The permanent delegate to the NCOP (National Council of Provinces), Mr Dennis Ryder, said 90 days after the outbreak of the pandemic, the nation was united against this unknown threat. Later, he said, the state of disaster was manipulated to remove the rights of South African citizens. He said unilateral decisions were made.
Furthermore, he said: “Worst of all, the President was overridden by a minister and alarming regulations were decreed. As a result, the credibility of the government was lost.”
Mr Ryder alleged that the renewed lockdown regulations affected company taxes and other related taxes. “Now the demand for products is way, way down. Currently, seven million more people are unemployed and this will drastically affect the economy,” he said.
According to Ms Maurencia Gillion, who is also a permanent delegate to the NCOP, said saving lives and livelihood is critical to ensure that there is a balance between the capacitation of the health sector to ensure that the spread of the pandemic does not bring a halt to economic activity. She commended the government for its interventions to mitigate the pandemic’s effect on the people.
Ms S’lindile Luthuli alleged during the debate that the government failed to respond to the communities of Mtubatuba in KwaZulu-Natal, Khayelitsha and Matatiele – and it prioritised economic gains before people’s lives. “This follows the opening of restaurants and movie theatres, and just now the government will allow people to go to music concerts and to church in big numbers, and it will also open up contact sport.”
She said what is even worse here in the Western Cape is that the Western Cape government has advocated for the opening of the economy way too early so that the poor could serve them in their homes, restaurants, and bars, while they (the poor) are dying of the pandemic.
“Why do we allow the sale of alcohol when we are at the peak of the pandemic? The government must not speak as though the situation is under control when it’s not. People are on their own, the situation of their health is in their own hands,” she said.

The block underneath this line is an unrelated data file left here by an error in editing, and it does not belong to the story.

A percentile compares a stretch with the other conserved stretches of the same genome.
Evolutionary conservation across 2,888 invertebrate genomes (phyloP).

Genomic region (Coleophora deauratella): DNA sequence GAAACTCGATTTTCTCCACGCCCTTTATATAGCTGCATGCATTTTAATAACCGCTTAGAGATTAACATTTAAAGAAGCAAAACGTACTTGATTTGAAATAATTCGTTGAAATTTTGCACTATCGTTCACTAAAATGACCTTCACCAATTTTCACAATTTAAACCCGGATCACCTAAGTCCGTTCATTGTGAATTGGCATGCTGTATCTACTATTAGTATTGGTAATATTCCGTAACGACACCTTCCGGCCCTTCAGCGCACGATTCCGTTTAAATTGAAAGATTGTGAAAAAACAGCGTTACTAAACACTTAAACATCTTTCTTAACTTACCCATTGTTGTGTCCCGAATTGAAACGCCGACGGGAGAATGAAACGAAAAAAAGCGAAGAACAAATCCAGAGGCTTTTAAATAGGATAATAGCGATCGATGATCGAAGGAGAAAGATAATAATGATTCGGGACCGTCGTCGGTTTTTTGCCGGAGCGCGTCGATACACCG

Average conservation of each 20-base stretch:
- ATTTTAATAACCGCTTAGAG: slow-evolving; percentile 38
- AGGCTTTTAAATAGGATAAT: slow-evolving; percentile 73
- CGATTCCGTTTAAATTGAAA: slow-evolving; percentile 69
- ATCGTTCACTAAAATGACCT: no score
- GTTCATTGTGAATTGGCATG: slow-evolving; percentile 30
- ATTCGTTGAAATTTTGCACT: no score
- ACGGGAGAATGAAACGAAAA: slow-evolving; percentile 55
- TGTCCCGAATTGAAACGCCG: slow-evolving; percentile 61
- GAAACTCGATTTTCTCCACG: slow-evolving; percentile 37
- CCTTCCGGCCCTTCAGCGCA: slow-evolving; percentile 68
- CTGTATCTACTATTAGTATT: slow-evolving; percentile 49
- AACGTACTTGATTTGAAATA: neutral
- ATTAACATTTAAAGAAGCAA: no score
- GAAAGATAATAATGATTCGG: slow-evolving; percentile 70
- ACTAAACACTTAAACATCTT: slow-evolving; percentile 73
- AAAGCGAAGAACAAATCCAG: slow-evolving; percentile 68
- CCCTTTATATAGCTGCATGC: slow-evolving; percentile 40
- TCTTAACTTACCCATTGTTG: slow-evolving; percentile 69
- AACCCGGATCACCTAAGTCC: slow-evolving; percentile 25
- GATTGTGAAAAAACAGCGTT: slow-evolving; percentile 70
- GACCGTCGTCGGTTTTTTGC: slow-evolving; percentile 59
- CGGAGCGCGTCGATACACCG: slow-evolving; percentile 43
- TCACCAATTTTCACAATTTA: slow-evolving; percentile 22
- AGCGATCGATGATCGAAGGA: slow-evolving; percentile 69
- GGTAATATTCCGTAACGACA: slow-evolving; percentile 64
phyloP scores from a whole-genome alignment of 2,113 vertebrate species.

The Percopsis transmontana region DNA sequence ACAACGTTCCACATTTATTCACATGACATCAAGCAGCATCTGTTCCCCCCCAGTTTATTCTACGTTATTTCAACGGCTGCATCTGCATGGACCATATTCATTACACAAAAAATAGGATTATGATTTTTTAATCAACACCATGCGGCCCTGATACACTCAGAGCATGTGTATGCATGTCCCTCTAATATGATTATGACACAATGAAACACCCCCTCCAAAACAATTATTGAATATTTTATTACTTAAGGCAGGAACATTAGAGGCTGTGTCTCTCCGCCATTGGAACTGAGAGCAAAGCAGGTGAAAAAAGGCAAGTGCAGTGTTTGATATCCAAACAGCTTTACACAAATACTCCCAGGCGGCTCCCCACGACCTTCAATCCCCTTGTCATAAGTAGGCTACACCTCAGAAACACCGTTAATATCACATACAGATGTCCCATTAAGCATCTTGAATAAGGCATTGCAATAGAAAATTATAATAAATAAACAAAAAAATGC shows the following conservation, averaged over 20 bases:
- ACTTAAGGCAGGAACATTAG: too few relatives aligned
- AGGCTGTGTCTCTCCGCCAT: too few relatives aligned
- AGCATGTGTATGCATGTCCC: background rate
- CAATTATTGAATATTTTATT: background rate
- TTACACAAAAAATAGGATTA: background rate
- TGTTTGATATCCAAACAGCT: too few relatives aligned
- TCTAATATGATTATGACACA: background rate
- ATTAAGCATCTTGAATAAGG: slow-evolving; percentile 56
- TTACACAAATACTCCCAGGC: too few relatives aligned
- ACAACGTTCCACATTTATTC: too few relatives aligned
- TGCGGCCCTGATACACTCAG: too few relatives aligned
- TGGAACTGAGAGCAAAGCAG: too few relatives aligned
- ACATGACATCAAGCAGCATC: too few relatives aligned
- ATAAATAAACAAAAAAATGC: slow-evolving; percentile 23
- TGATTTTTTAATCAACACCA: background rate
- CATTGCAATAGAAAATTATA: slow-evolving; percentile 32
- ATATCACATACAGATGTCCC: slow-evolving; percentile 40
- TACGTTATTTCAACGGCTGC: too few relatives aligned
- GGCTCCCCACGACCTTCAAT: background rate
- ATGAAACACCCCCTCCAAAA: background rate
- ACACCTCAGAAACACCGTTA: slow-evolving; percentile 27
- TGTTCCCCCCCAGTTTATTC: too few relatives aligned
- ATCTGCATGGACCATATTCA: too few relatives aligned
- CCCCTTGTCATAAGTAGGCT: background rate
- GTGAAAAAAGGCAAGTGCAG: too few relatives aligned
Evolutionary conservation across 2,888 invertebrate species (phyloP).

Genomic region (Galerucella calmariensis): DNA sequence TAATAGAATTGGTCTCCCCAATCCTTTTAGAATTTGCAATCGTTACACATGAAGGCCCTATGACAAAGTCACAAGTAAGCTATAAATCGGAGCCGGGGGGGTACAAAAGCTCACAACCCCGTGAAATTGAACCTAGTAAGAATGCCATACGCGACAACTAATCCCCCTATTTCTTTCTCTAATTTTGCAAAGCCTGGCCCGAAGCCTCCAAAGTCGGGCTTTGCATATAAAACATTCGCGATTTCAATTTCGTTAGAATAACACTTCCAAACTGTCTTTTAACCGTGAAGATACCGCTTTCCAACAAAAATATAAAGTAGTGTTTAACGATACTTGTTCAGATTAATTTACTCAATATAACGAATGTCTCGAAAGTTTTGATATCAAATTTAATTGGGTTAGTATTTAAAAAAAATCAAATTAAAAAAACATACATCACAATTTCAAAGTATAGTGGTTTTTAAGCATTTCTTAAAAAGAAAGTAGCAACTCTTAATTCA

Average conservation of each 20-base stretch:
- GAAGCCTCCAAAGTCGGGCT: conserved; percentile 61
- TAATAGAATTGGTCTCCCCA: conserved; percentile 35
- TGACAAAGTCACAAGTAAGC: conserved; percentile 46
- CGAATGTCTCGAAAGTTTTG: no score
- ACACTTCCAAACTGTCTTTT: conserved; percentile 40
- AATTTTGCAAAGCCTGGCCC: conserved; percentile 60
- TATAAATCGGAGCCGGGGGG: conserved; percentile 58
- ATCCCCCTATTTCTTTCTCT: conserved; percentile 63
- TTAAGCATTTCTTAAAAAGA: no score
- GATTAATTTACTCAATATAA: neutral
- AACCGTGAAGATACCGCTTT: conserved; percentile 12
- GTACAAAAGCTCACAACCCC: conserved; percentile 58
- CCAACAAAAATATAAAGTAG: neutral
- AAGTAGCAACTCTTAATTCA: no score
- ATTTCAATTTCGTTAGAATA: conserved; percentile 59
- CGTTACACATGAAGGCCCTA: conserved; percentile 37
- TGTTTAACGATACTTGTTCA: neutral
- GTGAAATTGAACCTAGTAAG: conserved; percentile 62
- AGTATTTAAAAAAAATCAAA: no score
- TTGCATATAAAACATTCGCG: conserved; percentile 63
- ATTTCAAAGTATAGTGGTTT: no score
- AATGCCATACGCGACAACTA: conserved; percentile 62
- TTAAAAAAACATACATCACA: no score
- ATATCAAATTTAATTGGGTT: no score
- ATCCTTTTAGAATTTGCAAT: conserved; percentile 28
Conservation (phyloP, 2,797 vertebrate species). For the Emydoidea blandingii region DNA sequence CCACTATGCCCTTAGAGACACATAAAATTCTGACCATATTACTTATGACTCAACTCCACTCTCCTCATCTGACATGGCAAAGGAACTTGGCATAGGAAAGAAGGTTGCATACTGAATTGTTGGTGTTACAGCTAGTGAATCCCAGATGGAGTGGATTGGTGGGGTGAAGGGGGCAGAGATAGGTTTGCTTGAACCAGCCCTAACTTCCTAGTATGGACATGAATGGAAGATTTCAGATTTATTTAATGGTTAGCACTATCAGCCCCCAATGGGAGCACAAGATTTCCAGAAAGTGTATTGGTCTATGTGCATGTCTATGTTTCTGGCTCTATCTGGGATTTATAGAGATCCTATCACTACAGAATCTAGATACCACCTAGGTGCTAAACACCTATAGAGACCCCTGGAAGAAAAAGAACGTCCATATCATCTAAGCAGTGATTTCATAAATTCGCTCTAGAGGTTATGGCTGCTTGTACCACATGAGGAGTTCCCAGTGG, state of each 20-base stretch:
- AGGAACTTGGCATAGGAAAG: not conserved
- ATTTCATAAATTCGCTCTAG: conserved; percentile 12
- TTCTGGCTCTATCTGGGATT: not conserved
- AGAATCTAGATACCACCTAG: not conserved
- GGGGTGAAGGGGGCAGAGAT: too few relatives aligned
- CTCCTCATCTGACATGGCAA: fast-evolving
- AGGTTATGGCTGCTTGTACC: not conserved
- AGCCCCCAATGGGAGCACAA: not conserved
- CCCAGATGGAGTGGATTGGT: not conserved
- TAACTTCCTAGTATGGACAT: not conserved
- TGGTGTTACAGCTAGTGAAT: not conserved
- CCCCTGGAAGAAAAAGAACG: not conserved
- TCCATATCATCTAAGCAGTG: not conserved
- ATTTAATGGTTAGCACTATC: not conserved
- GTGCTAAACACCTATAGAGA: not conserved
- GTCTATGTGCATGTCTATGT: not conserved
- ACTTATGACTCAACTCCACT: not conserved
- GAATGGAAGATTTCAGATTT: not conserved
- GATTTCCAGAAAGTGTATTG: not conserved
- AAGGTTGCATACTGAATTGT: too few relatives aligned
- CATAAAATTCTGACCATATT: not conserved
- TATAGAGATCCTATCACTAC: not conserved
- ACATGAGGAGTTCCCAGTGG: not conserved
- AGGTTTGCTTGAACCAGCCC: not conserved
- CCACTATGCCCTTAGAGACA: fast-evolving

Mr Stephanus du Toit said the government failed to provide healthcare for people suffering from TB and HIV, and it has done so again to those infected with coronavirus. And when the governing party realised that it was losing political ground, it used the pandemic for political gains.
“Since the lockdown, radical economic transformation is regarded as a new norm, not an ideology. The governing party realised it was losing political ground due to fraud and corruption amounting to billions of rands, and used the pandemic to gain political mileage that further decided South Africans along racial lines,” he said.
Closing the debate, the Chief Whip, Mr Mohai, said the government will listen to people’s interests against available evidence. He said: “We will not glorify interest groups which come here to pretend as if they are speaking for our people, when they know that they derive their mandate from organised interest groups.”
Furthermore, he said: “We need a uniquely African response to educate people more about what to do and expect during funeral practices, schooling and caring for the elderly in our ongoing fight against the pandemic.”
By Abel Mputing
24 June 2020